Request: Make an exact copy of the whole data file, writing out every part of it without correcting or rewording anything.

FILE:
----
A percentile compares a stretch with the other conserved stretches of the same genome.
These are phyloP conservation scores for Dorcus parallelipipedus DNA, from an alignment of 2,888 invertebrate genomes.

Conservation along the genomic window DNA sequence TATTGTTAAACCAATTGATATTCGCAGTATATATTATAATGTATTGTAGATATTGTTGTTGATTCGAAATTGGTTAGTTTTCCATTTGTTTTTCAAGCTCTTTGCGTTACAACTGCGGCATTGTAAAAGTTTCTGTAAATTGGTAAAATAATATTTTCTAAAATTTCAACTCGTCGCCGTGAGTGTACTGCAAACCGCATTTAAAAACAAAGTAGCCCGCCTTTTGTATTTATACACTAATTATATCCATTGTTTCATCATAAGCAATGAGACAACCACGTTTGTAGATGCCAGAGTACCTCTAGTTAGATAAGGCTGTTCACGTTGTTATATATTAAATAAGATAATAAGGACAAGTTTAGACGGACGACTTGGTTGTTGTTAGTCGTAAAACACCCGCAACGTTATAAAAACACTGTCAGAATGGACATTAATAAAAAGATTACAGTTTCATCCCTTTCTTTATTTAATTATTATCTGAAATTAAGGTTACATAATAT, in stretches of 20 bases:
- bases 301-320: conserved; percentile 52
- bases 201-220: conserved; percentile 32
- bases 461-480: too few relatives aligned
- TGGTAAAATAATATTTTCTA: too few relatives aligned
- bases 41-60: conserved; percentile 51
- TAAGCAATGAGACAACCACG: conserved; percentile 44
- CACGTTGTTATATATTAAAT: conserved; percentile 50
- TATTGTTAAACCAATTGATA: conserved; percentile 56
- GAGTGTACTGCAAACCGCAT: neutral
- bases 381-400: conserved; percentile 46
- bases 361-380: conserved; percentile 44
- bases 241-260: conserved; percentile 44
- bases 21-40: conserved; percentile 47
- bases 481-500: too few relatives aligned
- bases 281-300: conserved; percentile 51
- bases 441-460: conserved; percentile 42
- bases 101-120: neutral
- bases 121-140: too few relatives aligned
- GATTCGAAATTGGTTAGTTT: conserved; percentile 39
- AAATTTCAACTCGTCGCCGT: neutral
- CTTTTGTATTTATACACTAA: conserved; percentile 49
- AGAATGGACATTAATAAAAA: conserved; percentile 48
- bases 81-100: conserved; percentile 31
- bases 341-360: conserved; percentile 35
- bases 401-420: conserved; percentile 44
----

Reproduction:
A percentile compares a stretch with the other conserved stretches of the same genome.
These are phyloP conservation scores for Dorcus parallelipipedus DNA, from an alignment of 2,888 invertebrate genomes.

Conservation along the genomic window DNA sequence TATTGTTAAACCAATTGATATTCGCAGTATATATTATAATGTATTGTAGATATTGTTGTTGATTCGAAATTGGTTAGTTTTCCATTTGTTTTTCAAGCTCTTTGCGTTACAACTGCGGCATTGTAAAAGTTTCTGTAAATTGGTAAAATAATATTTTCTAAAATTTCAACTCGTCGCCGTGAGTGTACTGCAAACCGCATTTAAAAACAAAGTAGCCCGCCTTTTGTATTTATACACTAATTATATCCATTGTTTCATCATAAGCAATGAGACAACCACGTTTGTAGATGCCAGAGTACCTCTAGTTAGATAAGGCTGTTCACGTTGTTATATATTAAATAAGATAATAAGGACAAGTTTAGACGGACGACTTGGTTGTTGTTAGTCGTAAAACACCCGCAACGTTATAAAAACACTGTCAGAATGGACATTAATAAAAAGATTACAGTTTCATCCCTTTCTTTATTTAATTATTATCTGAAATTAAGGTTACATAATAT, in stretches of 20 bases:
- bases 301-320: conserved; percentile 52
- bases 201-220: conserved; percentile 32
- bases 461-480: too few relatives aligned
- TGGTAAAATAATATTTTCTA: too few relatives aligned
- bases 41-60: conserved; percentile 51
- TAAGCAATGAGACAACCACG: conserved; percentile 44
- CACGTTGTTATATATTAAAT: conserved; percentile 50
- TATTGTTAAACCAATTGATA: conserved; percentile 56
- GAGTGTACTGCAAACCGCAT: neutral
- bases 381-400: conserved; percentile 46
- bases 361-380: conserved; percentile 44
- bases 241-260: conserved; percentile 44
- bases 21-40: conserved; percentile 47
- bases 481-500: too few relatives aligned
- bases 281-300: conserved; percentile 51
- bases 441-460: conserved; percentile 42
- bases 101-120: neutral
- bases 121-140: too few relatives aligned
- GATTCGAAATTGGTTAGTTT: conserved; percentile 39
- AAATTTCAACTCGTCGCCGT: neutral
- CTTTTGTATTTATACACTAA: conserved; percentile 49
- AGAATGGACATTAATAAAAA: conserved; percentile 48
- bases 81-100: conserved; percentile 31
- bases 341-360: conserved; percentile 35
- bases 401-420: conserved; percentile 44